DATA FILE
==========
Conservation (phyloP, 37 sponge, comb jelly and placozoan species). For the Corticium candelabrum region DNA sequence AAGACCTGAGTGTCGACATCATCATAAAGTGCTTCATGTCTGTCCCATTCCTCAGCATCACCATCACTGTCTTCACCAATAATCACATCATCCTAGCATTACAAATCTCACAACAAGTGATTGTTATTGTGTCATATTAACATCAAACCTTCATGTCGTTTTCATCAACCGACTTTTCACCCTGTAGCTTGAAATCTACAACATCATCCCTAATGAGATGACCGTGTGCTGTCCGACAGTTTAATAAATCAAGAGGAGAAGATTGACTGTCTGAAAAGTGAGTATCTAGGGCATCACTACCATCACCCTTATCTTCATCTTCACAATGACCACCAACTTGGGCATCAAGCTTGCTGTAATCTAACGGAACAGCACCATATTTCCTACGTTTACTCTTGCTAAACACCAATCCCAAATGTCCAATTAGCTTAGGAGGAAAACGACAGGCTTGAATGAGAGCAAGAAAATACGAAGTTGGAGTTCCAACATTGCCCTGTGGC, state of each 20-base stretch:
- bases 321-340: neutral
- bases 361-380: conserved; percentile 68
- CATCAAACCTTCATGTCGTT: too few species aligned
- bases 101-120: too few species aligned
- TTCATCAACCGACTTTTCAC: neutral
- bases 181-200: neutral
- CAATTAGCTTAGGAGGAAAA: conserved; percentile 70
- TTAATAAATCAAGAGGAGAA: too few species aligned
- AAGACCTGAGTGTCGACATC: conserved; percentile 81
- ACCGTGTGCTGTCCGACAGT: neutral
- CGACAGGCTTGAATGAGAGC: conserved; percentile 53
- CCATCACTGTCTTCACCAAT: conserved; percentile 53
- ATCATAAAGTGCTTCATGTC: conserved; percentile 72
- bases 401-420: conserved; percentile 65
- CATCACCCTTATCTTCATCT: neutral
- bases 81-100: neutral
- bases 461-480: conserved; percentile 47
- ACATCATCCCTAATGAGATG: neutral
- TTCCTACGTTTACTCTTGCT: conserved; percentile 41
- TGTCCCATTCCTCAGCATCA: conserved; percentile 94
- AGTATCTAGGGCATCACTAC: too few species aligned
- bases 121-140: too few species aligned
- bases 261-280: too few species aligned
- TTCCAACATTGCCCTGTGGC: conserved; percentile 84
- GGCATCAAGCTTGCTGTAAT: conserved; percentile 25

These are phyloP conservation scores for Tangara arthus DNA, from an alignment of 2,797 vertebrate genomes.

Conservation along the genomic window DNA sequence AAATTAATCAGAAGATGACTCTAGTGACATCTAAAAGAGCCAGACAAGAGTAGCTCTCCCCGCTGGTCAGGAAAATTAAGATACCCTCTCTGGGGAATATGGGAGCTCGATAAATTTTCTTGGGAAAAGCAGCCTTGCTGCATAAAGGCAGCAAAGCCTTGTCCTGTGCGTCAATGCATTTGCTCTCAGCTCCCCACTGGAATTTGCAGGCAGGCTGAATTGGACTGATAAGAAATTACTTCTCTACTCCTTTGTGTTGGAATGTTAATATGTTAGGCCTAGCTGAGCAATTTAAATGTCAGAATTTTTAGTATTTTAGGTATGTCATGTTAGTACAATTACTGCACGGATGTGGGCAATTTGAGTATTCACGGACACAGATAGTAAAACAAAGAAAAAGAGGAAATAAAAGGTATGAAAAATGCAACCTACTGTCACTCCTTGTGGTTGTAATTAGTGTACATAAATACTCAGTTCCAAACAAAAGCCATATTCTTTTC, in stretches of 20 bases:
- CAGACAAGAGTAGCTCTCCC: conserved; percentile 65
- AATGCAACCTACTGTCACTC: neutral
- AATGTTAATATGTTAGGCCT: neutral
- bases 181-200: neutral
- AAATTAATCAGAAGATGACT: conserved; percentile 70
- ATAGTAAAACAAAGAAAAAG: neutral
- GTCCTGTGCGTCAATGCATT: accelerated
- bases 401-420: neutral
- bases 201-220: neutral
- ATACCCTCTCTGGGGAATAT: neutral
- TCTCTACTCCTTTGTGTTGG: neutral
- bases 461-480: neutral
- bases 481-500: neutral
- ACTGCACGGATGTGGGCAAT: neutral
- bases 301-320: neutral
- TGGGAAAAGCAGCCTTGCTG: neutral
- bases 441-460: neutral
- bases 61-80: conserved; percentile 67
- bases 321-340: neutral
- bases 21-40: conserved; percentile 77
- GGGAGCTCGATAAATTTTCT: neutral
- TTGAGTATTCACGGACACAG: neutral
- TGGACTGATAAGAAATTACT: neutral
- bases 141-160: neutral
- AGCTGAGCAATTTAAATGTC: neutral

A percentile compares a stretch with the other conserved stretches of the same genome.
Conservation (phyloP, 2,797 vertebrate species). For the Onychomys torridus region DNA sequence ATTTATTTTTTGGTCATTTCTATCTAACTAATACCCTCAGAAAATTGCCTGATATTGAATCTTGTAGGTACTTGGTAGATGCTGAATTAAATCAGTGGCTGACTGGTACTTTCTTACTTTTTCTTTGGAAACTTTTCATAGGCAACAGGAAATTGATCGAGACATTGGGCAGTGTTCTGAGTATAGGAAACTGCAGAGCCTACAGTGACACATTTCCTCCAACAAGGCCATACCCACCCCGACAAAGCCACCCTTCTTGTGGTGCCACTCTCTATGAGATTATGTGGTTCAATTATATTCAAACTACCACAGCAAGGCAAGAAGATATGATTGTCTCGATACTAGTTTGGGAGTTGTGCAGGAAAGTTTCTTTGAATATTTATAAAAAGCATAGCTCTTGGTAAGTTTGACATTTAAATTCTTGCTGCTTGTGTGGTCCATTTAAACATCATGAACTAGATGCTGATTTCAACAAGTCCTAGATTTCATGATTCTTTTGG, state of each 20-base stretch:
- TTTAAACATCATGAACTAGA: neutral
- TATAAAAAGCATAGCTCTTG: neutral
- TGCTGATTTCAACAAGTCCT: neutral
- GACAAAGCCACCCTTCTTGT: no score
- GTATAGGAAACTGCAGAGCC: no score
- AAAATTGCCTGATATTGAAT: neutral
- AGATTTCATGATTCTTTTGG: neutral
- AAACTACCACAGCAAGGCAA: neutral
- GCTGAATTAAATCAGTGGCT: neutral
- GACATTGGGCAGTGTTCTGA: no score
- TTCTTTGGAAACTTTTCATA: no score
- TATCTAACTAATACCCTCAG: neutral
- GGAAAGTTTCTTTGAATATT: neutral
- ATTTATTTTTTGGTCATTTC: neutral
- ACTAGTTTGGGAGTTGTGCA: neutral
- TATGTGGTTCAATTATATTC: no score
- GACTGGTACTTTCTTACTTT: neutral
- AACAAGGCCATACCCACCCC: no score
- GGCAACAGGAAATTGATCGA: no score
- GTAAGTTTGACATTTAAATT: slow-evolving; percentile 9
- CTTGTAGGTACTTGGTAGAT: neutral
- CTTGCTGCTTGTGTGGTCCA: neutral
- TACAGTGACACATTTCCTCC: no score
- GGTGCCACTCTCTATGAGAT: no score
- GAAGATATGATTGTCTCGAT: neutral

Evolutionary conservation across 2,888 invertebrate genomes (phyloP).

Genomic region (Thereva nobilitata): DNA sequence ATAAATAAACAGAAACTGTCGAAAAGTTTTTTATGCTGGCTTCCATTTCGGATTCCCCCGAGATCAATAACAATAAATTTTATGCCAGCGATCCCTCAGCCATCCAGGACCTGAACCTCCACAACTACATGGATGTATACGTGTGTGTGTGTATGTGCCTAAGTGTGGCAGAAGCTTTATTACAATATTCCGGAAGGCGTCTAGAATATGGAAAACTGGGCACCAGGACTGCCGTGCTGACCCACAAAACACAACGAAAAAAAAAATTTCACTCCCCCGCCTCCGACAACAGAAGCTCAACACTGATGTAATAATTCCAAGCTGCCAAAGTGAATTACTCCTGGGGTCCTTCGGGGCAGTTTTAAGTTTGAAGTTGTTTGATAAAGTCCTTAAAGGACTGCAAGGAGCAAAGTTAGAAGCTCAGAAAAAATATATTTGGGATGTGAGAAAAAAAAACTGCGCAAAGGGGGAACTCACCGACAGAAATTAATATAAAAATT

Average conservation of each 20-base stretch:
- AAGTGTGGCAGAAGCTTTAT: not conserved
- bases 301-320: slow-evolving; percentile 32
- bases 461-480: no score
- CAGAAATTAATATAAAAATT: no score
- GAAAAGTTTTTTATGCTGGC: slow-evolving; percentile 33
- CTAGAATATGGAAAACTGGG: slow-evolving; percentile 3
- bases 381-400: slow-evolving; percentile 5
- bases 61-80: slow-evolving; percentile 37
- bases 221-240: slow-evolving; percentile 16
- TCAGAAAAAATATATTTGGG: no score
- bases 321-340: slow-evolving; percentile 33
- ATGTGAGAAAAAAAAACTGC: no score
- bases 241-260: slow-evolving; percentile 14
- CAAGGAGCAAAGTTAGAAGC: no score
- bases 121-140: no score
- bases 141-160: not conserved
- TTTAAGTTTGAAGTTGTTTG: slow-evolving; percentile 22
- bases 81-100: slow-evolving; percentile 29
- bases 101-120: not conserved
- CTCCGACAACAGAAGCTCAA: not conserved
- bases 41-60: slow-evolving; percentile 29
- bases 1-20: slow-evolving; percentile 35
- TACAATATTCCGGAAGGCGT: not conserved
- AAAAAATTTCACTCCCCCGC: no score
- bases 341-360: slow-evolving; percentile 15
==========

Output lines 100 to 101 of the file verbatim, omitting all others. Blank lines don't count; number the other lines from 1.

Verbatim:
- TTTAAGTTTGAAGTTGTTTG: slow-evolving; percentile 22
- bases 81-100: slow-evolving; percentile 29